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Introductie van Micorosoft SQL Server 2016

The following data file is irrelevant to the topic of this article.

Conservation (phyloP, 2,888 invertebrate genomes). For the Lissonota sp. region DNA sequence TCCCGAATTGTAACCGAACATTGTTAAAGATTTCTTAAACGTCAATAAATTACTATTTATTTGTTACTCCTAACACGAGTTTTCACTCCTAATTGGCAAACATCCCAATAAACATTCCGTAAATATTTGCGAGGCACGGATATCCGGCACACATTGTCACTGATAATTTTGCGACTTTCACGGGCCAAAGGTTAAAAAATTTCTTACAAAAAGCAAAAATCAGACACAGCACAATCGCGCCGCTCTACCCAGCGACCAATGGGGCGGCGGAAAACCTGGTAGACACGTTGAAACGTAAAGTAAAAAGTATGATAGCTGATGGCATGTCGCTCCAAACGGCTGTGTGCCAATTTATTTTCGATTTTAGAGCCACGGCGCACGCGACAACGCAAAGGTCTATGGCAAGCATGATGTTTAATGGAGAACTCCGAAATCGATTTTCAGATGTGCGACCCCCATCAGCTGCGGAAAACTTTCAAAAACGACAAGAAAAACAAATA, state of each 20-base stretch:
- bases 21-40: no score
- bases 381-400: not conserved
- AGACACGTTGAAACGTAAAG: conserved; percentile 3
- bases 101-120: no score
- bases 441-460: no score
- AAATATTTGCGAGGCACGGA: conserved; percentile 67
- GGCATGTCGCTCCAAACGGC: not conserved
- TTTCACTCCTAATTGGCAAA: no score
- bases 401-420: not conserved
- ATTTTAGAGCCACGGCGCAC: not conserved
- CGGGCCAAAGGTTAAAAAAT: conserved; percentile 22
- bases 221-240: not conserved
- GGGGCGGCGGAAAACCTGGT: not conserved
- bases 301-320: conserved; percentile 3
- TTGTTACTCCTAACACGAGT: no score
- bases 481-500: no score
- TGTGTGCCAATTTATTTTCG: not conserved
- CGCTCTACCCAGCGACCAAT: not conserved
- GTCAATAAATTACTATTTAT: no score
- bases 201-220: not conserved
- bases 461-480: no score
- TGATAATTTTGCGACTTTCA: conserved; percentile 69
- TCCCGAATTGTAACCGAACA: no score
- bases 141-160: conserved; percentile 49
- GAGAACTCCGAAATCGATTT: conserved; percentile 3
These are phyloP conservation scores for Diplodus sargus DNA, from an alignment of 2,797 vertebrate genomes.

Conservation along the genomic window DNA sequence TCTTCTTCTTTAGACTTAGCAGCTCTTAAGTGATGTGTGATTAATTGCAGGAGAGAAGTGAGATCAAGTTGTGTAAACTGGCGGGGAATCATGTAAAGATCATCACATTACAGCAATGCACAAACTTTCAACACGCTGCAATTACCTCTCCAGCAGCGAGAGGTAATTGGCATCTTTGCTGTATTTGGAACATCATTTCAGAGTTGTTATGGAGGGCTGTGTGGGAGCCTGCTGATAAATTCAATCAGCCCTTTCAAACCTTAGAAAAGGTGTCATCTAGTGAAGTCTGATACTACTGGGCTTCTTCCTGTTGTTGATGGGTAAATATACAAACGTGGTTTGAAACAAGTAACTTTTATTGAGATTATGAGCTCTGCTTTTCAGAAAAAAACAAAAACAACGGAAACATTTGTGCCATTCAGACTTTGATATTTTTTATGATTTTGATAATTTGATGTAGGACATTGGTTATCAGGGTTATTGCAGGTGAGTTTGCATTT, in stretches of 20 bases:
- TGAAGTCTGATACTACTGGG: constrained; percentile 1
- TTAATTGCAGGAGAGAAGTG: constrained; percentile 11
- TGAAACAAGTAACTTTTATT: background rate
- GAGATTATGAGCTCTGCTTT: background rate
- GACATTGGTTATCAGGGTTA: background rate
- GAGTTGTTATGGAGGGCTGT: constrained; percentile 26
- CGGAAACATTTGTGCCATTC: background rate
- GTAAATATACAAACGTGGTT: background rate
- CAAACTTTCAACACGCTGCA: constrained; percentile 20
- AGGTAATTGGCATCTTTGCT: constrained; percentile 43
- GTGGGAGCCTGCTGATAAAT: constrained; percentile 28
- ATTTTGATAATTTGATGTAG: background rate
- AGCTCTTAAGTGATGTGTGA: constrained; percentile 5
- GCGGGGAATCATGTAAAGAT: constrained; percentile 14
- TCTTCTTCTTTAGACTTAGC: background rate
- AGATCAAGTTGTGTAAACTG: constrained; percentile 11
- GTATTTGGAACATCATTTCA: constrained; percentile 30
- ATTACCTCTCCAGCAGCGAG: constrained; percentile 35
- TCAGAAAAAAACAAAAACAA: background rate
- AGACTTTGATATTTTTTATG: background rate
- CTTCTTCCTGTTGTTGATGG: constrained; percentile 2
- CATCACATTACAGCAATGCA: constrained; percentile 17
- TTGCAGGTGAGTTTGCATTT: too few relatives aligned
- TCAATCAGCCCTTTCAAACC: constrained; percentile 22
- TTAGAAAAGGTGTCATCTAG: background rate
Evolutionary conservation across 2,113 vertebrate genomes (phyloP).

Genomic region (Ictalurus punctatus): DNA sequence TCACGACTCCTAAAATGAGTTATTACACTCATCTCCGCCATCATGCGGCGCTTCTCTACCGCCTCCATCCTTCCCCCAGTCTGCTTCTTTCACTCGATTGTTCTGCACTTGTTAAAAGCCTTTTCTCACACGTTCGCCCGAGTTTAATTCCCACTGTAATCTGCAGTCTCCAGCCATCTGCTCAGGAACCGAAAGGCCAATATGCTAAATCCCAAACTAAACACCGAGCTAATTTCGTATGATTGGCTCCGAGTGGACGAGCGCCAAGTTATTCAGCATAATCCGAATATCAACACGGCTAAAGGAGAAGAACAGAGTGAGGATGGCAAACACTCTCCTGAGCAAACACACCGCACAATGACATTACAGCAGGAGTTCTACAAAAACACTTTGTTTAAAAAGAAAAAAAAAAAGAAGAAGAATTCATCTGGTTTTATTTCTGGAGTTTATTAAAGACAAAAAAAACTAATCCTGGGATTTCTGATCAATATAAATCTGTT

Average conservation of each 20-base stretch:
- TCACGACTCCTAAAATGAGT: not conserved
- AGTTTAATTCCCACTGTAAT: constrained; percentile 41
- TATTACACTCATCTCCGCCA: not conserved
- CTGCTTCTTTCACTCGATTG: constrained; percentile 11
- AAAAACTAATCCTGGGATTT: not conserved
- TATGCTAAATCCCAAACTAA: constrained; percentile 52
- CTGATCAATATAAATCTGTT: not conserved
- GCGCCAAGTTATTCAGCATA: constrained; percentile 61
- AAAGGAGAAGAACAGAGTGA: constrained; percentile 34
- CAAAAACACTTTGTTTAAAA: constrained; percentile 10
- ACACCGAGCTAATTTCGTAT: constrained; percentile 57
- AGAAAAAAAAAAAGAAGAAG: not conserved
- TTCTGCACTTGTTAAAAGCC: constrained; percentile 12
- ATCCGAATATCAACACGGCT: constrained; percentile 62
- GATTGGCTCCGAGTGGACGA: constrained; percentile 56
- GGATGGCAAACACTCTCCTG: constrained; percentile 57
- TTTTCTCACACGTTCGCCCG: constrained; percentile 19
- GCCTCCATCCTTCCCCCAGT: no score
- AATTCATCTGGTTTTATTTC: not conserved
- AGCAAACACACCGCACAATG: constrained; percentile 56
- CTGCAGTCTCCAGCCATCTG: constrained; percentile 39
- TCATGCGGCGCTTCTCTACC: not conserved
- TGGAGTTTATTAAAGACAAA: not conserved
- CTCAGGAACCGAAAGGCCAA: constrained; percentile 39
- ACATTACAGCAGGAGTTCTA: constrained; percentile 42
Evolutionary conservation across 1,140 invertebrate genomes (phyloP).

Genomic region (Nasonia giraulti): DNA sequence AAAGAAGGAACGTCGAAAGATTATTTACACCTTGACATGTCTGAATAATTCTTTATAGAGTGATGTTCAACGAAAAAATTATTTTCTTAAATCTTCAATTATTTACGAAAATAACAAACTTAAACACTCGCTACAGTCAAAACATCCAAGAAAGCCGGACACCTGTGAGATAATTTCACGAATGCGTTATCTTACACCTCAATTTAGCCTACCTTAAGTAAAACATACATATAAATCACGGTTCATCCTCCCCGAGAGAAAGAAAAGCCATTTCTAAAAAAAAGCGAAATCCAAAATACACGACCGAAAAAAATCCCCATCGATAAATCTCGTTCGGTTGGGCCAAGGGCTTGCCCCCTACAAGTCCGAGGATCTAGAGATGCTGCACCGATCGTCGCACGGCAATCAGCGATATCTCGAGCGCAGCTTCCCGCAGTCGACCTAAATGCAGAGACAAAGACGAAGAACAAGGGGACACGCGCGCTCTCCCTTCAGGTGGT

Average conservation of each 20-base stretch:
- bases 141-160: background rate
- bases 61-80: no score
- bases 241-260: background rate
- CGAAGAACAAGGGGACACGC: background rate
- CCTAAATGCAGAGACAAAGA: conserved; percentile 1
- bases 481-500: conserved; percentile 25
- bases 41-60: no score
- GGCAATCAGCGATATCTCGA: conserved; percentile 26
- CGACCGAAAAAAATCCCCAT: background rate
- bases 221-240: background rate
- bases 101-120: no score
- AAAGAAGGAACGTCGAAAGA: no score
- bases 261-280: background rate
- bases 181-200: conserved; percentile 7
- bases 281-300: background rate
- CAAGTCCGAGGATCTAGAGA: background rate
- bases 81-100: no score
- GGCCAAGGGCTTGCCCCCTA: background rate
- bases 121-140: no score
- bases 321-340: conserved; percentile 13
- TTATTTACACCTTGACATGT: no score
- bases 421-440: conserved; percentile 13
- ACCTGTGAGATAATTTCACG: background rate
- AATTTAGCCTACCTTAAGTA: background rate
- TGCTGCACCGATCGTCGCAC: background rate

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46 C H A P T E R 3 | Higher availability Introducing site-aware failover clusters Windows Server 2016 Technical Preview also introduces site-aware clusters. As a consequence, you can now group nodes in stretched clusters based on their physical location. This capability enhances key clustering operations such as failover behavior, placement policies, heartbeat between nodes, and quorum behavior. One of the key features of interest to SQL Server professionals is failover affinity, which allows availability groups to fail over within the same site before failing to a node in a different site. Additionally, you can now configure the threshold and site delay for heartbeating, which is the network ping that ensures the cluster can talk to all its nodes. You can not only specify a site for a cluster node, you can also define a primary location, known as a preferred site, for your cluster. Dynamic quorum ensures that the preferred site stays online in the event of a failure by lowering the weights of the disaster-recovery site. Note Currently (in Windows Server 2016 TP4), the site-awareness functionality is only enabled through PowerShell and not through Failover Cluster Manager. More information is available in "Site-aware Failover Clusters in Windows Server 2016" at http://blogs.msdn.com/b/clustering/archive/2015/08/19/10636304.aspx. Windows Server Failover Cluster logging Troubleshooting complex cluster problems has always been challenging. One of the goals of WSFC logging in Windows Server 2016 is to simplify some of these challenges. First, the top of the cluster log now shows the UTC offset of the server and notes whether the cluster is using UTC or local time. The cluster log also dumps all cluster objects, such as networks, storage, or roles, into a comma- separated list with headers for easy review in tools such as Excel. In addition, there is a new logging model call DiagnosticVerbose that offers the ability to keep recent logs in verbose logging while maintaining a history in normal diagnostic mode. This compromise saves space but also provides verbose logging as needed. Note Additional information is available in "Windows Server 2016 Failover Cluster Troubleshooting Enhancements – Cluster Log" at http://blogs.msdn.com/b/clustering/archive/2015/05/15/10614930.aspx. Performing rolling cluster operating system upgrades In prior versions of SQL Server, if your SQL Server instance was running in any type of clustered environment and an operating system upgrade was required, you built a new cluster on the new operating system and then migrated the storage to the new cluster. Some DBAs use log shipping to bring the downtime to an absolute minimum, but this approach is complex and, more importantly, requires a second set of hardware. With rolling cluster operating system upgrades in Windows Server 2016, the process is more straightforward. Specifically, SQL Server requires approximately five minutes of downtime in the rolling upgrade scenario illustrated in Figure 3-11. In general, the process drains one node at a time from the cluster, performs a clean install of Windows Server 2016, and then adds the node back into the cluster. Until the cluster functional level is raised in the final step of the upgrade process, you can continue to add new cluster nodes with Windows Server 2012 R2 and roll back the entire cluster to Windows Server 2012 R2.

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